Next Article in Journal
Self-Reported Impact of the COVID-19 Pandemic on Nutrition and Physical Activity Behaviour in Dutch Older Adults Living Independently
Next Article in Special Issue
Seafood Consumption and Its Contribution to Nutrients Intake among Canadians in 2004 and 2015
Previous Article in Journal
Association between Serum Vitamin D Metabolites and Metabolic Function in Healthy Asian Adults
Previous Article in Special Issue
Iodine Status and Thyroid Function in a Group of Seaweed Consumers in Norway
Open AccessArticle

Aquatic Foods and Nutrition in the Pacific

1
Australian National Centre for Ocean Resource and Security, Faculty of Business and Law, University of Wollongong, Wollongong 2522, Australia
2
WorldFish, Honiara, Faculty of Agriculture, Fisheries and Forestry, C/O Solomon Islands National University, Ranadi, Solomon Islands
3
Island Elements, Brisbane 4069, Australia
4
Fisheries, Aquaculture and Marine Ecosystems Division, The Pacific Community, Noumea Cedex 98849, New Caledonia
5
Statistics for Development Division, The Pacific Community, Noumea Cedex 98849, New Caledonia
*
Author to whom correspondence should be addressed.
Nutrients 2020, 12(12), 3705; https://doi.org/10.3390/nu12123705
Received: 23 October 2020 / Revised: 20 November 2020 / Accepted: 26 November 2020 / Published: 30 November 2020
(This article belongs to the Special Issue Nutritional Value of Seafood)
National rates of aquatic food consumption in Pacific Island Countries and Territories are among the highest in the world, yet the region is suffering from extensive levels of diet-related ill health. The aim of this paper is to examine the variation in consumption patterns and in nutrient composition of aquatic foods in the Pacific, to help improve understanding of their contribution to food and nutrition security. For this examination we analysed nutrient composition data and trade data from two novel region-specific databases, as well as consumption data from national and village level surveys for two Melanesian case studies, Vanuatu and Solomon Islands. Results demonstrated that consumption depends on availability and the amount and type of aquatic food consumed, and its contribution to nutrition security varies within different geographic and socio-demographic contexts. More data is needed on locally relevant species and consumption patterns, to better inform dietary guidelines and improve public health both now and into the future. Advice on aquatic food consumption must consider the nutrient composition and quantity of products consumed, as well as accessibility through local food systems, to ensure they contribute to diverse and healthy diets. View Full-Text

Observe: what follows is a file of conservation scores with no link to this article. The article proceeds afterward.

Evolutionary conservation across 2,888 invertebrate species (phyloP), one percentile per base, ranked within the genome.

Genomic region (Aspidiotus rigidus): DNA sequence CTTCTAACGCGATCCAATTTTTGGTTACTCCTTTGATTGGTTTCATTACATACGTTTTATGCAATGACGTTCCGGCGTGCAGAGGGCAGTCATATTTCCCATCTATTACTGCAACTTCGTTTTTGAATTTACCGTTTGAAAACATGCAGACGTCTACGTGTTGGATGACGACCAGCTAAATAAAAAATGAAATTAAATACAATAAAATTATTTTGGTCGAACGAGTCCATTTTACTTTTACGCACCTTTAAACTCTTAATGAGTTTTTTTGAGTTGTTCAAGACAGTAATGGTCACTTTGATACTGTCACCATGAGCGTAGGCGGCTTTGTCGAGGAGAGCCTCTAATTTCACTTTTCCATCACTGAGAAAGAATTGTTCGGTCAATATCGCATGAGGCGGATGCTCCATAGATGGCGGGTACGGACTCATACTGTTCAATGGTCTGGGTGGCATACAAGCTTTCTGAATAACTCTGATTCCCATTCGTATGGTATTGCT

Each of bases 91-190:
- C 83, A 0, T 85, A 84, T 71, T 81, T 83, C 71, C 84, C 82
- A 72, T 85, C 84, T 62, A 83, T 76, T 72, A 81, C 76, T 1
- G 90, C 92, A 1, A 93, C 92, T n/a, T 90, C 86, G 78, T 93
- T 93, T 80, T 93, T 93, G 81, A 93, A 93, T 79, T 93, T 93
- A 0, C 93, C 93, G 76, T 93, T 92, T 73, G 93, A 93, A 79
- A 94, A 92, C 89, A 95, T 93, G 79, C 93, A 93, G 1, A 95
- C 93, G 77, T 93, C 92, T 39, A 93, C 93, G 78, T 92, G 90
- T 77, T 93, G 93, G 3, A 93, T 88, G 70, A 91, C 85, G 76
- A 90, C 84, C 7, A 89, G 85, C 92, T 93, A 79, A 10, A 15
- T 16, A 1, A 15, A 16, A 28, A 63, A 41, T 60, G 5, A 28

Keywords: fish consumption; malnutrition; Melanesia; dietary diversity; healthy diets; food systems; seafood trade fish consumption; malnutrition; Melanesia; dietary diversity; healthy diets; food systems; seafood trade
Show Figures

Figure 1

MDPI and ACS Style

Farmery, A.K.; Scott, J.M.; Brewer, T.D.; Eriksson, H.; Steenbergen, D.J.; Albert, J.; Raubani, J.; Tutuo, J.; Sharp, M.K.; Andrew, N.L. Aquatic Foods and Nutrition in the Pacific. Nutrients 2020, 12, 3705. https://doi.org/10.3390/nu12123705

AMA Style

Farmery AK, Scott JM, Brewer TD, Eriksson H, Steenbergen DJ, Albert J, Raubani J, Tutuo J, Sharp MK, Andrew NL. Aquatic Foods and Nutrition in the Pacific. Nutrients. 2020; 12(12):3705. https://doi.org/10.3390/nu12123705

Chicago/Turabian Style

Farmery, Anna K.; Scott, Jessica M.; Brewer, Tom D.; Eriksson, Hampus; Steenbergen, Dirk J.; Albert, Joelle; Raubani, Jacob; Tutuo, Jillian; Sharp, Michael K.; Andrew, Neil L. 2020. "Aquatic Foods and Nutrition in the Pacific" Nutrients 12, no. 12: 3705. https://doi.org/10.3390/nu12123705

Find Other Styles
Note that from the first issue of 2016, MDPI journals use article numbers instead of page numbers. See further details here.

Article Access Map by Country/Region

1
Search more from Scilit
 
Search
Back to TopTop